What should we tell the United Nations?
One of our policy fellows has been chosen to speak at the United Nations on the future of the internet. It’s a rare opportunity for ordinary internet users to speak out about human rights in a global forum—and what happens there can shape global policy for years to come.
Tell us what you think! Share your voice at the U.N. by answering these questions:
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What do you think is the biggest threat to an open and secure internet in the next ten years?
Government surveillance and pressure on companies to hand over data, restrict content, and shut down or throttle networks
Tech and telecom companies that are not transparent or accountable in their practices impacting access to information, privacy and free expression
The digital divide and discriminatory business models that give people limited or preferential access to certain applications, services, or content online
Infrastructure policy that favors the powerful and incumbents over innovation, equity, and openness
Online abuse, including retaliation, harassment, or security threats targeting vulnerable groups and individuals, such as journalists, women, activists, minorities, human rights defenders, and civil society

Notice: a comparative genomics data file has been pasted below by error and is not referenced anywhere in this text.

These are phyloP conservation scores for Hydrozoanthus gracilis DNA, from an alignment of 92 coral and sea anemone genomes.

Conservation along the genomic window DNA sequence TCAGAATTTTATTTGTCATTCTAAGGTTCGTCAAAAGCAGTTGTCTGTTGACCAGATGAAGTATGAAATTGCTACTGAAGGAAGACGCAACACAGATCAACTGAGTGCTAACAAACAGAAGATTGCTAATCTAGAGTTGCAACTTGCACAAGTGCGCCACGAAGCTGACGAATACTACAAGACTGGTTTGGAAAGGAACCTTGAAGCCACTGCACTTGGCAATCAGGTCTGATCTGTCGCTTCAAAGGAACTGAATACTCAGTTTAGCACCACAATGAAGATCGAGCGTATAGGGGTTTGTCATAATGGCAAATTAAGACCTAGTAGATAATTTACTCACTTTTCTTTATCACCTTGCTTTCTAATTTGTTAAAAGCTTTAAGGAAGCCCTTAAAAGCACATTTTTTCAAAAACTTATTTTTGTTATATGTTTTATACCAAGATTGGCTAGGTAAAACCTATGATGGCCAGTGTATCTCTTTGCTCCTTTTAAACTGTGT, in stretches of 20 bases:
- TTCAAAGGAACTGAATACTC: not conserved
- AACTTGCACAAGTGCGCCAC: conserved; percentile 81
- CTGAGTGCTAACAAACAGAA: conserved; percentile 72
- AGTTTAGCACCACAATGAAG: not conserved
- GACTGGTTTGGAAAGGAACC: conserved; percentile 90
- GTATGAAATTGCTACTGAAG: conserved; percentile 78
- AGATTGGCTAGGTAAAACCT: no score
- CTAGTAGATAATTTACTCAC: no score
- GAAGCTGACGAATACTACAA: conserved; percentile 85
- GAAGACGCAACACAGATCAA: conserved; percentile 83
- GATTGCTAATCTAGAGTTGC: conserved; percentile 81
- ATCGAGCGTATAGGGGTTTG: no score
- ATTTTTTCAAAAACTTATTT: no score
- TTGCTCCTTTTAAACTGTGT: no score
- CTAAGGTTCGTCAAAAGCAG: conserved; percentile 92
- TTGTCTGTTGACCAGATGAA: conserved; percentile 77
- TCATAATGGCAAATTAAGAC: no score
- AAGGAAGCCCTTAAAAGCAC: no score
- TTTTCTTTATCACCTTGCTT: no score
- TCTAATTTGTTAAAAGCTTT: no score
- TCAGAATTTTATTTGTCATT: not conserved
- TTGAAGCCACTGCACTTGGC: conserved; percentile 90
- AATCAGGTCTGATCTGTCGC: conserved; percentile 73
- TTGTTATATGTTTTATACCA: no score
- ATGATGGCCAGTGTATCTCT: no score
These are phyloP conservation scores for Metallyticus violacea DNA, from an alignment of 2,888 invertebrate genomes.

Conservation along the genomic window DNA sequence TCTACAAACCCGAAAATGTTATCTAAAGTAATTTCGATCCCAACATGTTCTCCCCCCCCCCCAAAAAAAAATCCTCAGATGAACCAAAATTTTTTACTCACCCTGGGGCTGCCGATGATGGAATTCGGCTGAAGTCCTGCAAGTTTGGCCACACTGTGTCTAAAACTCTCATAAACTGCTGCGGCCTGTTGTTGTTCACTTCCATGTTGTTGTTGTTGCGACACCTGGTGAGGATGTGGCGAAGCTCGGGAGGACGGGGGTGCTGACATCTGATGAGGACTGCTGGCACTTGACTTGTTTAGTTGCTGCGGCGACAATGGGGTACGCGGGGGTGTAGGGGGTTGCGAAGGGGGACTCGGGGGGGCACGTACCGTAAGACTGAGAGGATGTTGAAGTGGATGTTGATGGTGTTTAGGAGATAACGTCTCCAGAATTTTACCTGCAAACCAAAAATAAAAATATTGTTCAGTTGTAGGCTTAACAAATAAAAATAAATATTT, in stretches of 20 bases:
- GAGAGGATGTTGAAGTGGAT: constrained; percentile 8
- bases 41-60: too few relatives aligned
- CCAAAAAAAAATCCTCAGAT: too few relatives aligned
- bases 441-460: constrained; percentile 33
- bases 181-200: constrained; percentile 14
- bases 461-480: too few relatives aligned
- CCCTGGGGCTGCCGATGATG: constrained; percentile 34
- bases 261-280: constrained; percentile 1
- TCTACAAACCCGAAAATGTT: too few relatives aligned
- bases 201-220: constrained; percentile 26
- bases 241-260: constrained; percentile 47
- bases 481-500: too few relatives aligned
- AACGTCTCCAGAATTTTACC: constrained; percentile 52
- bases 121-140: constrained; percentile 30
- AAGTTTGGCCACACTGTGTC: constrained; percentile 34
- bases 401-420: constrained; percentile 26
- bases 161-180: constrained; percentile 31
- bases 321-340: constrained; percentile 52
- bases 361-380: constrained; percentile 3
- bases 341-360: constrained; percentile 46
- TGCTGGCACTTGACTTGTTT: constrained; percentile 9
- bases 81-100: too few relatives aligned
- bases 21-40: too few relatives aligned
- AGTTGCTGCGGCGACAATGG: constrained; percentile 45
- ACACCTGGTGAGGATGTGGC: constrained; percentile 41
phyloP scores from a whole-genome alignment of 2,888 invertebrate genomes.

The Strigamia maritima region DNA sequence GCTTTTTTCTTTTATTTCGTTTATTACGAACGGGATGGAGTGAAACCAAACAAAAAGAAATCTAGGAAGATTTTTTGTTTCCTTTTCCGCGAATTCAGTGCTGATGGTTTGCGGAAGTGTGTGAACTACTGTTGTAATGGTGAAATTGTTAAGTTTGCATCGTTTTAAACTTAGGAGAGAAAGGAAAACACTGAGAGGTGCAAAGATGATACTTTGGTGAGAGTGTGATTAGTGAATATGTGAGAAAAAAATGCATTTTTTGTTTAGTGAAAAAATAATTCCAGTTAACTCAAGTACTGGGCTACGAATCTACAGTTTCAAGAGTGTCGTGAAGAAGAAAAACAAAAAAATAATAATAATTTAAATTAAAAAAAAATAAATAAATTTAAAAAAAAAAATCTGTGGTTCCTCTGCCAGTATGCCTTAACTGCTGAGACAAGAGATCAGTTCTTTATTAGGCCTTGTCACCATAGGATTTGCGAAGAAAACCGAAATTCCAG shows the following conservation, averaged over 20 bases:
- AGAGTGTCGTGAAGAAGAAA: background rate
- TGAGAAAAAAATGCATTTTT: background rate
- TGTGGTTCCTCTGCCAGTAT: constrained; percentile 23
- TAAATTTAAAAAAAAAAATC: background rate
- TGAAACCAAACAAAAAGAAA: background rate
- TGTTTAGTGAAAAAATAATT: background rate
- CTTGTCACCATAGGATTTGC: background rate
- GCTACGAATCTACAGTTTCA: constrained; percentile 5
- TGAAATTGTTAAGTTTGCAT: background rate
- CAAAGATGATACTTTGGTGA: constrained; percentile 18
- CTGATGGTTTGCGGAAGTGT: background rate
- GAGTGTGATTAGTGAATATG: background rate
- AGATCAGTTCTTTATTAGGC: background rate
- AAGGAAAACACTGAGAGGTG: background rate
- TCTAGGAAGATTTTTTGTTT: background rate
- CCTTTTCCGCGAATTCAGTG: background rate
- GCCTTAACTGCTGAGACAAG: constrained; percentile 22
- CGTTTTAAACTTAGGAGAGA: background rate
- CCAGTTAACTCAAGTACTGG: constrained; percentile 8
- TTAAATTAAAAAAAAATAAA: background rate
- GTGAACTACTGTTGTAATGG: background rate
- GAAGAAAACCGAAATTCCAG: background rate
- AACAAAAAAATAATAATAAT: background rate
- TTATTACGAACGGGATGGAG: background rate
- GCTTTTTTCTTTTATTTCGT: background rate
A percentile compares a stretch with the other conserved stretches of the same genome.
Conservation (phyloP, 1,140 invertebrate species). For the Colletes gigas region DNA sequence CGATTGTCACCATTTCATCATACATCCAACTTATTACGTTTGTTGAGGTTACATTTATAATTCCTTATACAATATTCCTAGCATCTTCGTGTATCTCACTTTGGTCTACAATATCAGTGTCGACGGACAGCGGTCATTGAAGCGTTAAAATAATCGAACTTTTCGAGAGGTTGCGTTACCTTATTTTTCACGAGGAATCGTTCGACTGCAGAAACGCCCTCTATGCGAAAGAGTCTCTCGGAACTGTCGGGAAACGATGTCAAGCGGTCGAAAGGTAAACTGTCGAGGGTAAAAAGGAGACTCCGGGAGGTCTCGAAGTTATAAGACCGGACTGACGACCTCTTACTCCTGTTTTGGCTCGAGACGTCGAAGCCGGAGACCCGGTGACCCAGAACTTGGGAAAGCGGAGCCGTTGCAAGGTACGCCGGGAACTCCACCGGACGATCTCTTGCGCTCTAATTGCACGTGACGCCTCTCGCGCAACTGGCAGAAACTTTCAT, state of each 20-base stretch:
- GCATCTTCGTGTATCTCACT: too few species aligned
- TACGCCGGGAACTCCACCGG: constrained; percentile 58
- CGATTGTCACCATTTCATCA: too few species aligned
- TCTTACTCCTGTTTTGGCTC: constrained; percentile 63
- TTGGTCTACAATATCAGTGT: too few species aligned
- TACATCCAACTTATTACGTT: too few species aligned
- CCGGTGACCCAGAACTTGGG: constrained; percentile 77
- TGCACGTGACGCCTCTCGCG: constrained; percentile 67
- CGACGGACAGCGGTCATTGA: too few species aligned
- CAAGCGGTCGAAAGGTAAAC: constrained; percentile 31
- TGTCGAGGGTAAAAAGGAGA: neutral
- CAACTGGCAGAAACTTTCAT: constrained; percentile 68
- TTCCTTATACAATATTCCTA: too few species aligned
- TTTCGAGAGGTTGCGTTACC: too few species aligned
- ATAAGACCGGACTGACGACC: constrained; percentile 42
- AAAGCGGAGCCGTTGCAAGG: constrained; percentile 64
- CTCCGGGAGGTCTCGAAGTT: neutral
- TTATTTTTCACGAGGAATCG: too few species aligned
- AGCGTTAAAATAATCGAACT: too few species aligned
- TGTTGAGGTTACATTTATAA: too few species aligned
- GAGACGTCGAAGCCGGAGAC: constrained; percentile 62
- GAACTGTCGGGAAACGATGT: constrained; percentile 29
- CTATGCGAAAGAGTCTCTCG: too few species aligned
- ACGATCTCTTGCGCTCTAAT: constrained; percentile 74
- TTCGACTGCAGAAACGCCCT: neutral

What do you think are the best opportunities to protect human rights and spur development through the internet in the next ten years?
Protecting Net Neutrality and discouraging discriminatory business models
Reaching global agreements and reforming laws to respect privacy across borders and enhance digital security
Ensuring that the U.N. development agenda focuses more on digital rights
Ensuring that there are clearer guidelines for regulating content, and that people have a remedy for abuse
Looking at the big picture, what changes would you like to see in internet laws or policy that affect your rights by the year 2025?
Please note: All of your responses are private. We will contact you to ask your explicit permission if we want to share a quote from you.
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